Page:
Feature: Consoles vs Smartphones – The Gaming Landscape for 2013

A recent survey has indicated that roughly 80% of all consumers in the US are now gamers, which has been attributed to the increase in smartphone ownership.

Despite the fact that the survey was conducted in the US, a similar situation may also be present in the UK.

According to PlaySpan and Magid’s online survey in December 2012, 35% of respondents stated that consoles were their preferred platform for gaming, which was closely followed by 34% of respondents who said that smartphones were their preferred gaming platform. The remaining 31% was taken up by tablets, computers, and dedicated handheld consoles.

These figures aren’t surprising, given that smartphones are becoming more and more advanced with each new release, meaning the quality of games available for them is beginning to rival the gaming experience offered by the latest games console.

However, as the gap between consoles and smartphones continues to narrow, so does the price.

A flagship smartphone, such as the Samsung Galaxy S4 or BlackBerry Z10, will cost anywhere between £450 and £700 depending on hardware choices, whereas the PS4 is rumoured to cost around £400 when it is released in 2014.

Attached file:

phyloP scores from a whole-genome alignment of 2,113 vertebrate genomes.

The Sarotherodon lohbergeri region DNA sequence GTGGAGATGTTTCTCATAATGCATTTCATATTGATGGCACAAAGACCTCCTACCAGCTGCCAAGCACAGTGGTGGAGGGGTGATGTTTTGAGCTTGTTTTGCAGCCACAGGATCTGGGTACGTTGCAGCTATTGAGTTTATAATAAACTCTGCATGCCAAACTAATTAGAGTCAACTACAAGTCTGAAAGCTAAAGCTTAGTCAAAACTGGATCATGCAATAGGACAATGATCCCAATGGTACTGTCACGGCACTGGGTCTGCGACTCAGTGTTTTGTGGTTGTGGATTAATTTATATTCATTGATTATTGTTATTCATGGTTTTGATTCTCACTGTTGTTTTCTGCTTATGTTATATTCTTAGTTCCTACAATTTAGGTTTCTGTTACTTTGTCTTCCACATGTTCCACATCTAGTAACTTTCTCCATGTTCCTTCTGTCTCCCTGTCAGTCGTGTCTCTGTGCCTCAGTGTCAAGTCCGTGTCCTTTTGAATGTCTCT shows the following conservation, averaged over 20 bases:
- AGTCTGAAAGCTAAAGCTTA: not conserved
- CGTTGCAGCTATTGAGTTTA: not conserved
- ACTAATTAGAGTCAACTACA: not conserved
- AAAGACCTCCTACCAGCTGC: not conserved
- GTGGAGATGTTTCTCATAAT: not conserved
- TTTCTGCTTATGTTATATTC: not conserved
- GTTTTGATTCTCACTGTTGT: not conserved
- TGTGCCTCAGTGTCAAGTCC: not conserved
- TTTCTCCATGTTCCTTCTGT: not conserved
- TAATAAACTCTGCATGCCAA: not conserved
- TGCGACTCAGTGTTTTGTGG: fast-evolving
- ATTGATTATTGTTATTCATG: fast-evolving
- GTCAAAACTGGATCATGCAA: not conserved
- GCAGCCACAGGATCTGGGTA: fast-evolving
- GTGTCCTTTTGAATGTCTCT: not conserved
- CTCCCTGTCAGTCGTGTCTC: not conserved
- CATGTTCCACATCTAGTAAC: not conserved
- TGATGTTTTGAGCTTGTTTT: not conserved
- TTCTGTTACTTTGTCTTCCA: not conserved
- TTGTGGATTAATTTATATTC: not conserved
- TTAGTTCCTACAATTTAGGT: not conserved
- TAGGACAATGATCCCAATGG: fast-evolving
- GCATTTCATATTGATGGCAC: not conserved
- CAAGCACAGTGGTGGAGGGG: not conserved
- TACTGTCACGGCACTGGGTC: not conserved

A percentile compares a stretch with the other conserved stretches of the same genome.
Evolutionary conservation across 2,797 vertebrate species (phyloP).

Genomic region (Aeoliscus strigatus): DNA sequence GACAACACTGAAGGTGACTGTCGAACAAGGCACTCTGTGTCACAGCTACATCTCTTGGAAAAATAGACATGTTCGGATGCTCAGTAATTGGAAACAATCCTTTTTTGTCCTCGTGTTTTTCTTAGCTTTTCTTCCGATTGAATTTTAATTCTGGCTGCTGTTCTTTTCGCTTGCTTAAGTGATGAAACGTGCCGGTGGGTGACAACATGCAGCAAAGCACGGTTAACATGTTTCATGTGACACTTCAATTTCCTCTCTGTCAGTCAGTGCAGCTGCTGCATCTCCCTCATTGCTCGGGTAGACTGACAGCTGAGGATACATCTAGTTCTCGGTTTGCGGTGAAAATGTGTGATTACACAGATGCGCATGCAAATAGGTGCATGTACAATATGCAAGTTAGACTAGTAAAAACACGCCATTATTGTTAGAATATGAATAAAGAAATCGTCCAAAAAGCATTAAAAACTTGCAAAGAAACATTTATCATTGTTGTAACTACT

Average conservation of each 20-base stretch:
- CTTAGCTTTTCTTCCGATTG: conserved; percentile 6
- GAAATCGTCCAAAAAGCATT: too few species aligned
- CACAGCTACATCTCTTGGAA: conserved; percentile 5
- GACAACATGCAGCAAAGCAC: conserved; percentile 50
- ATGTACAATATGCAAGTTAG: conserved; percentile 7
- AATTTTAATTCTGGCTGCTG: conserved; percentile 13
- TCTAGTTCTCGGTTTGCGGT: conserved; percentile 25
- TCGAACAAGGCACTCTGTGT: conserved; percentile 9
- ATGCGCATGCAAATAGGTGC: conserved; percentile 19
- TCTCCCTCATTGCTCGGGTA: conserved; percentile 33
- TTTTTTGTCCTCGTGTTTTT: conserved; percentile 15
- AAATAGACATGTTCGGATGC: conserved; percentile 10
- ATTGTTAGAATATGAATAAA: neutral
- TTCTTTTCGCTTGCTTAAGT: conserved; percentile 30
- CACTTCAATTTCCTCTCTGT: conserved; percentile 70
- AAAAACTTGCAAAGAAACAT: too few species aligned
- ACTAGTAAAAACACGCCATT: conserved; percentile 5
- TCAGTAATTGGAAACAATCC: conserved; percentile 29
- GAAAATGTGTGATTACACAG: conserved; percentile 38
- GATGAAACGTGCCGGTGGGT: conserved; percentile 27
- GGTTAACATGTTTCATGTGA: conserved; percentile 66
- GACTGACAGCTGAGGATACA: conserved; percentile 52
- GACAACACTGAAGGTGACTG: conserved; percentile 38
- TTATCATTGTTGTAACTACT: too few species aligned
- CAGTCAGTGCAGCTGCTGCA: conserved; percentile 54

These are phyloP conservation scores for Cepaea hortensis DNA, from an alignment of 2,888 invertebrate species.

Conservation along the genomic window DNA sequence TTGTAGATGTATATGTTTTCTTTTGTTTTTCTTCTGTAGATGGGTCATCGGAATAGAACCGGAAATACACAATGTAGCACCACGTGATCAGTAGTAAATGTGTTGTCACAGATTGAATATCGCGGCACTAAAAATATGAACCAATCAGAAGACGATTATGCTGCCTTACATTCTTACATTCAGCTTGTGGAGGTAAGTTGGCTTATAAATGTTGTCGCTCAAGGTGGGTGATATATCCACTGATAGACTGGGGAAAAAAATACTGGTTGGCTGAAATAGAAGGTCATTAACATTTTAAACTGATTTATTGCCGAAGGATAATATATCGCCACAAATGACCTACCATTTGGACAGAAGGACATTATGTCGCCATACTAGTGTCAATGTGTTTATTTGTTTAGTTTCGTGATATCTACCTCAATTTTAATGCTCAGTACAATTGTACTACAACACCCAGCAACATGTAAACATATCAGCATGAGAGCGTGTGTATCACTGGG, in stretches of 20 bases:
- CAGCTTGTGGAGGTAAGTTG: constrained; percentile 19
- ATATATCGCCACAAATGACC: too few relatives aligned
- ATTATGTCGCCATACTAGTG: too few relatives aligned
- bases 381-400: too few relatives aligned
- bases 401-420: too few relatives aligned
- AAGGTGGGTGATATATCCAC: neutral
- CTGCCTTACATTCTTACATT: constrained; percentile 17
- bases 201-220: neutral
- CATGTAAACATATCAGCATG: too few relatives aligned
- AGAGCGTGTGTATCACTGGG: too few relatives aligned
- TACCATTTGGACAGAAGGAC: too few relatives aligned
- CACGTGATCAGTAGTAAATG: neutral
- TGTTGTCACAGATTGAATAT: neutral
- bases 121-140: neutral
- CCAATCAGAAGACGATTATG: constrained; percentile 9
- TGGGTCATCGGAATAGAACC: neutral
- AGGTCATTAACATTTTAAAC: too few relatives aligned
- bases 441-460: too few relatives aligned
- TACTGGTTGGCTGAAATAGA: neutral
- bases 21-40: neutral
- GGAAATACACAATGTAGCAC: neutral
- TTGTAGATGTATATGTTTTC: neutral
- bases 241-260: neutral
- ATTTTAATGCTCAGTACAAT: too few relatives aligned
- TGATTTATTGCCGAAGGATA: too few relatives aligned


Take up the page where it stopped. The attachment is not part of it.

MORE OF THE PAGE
IHS Screen Digest, a reputed UK gaming industry analyst, believes that nearly £300million will be spent in the UK this year on mobile games alone; a figure that is up from just £100m three years ago.

However, this figure is still drastically less than the amount expected to be spent on console games, which is thought to be around £743million, but the gap between consoles and smartphones is certainly narrowing.

These figures are somewhat skewed though, as the respective costs associated with the console market, such as hardware, accessories and games, somewhat dwarves that of the mobile markets.

To illustrate, most console games retail for at least £40, whereas as previously mentioned, you will very rarely pay more than £5 for a mobile game, meaning you have access to a huge range of immersive mobile games without the need for a huge bank balance.

The same can also be said of peripherals, most console accessories and peripherals are eye-wateringly expensive (PlayStation memory and SD cards anyone?), whereas if you owned the latest smartphone, such as the HTC One, you could get a protective case, cover and a range of other useful mobile accessories for less than £20 altogether.

It is undeniable that over the last few years, the mobile gaming world has exploded, primarily due to the dramatic rise in free-to-play games and cheap apps on smartphones, which suggests that people may be giving less attention to consoles.

This fact can also be seen in the general derision that greeted the announcement of the PlayStation 4, and the fact that the success of mobile gaming is already having an impact on consoles.

To illustrate, the control pad for Nintendo’s Wii U console has a video screen which works independently of the main console unit, and the PlayStation 4 will allow gamers to use their smartphones a ’second screen’, which suggests that the console giants are aiming to muscle-in on the mobile gaming trend.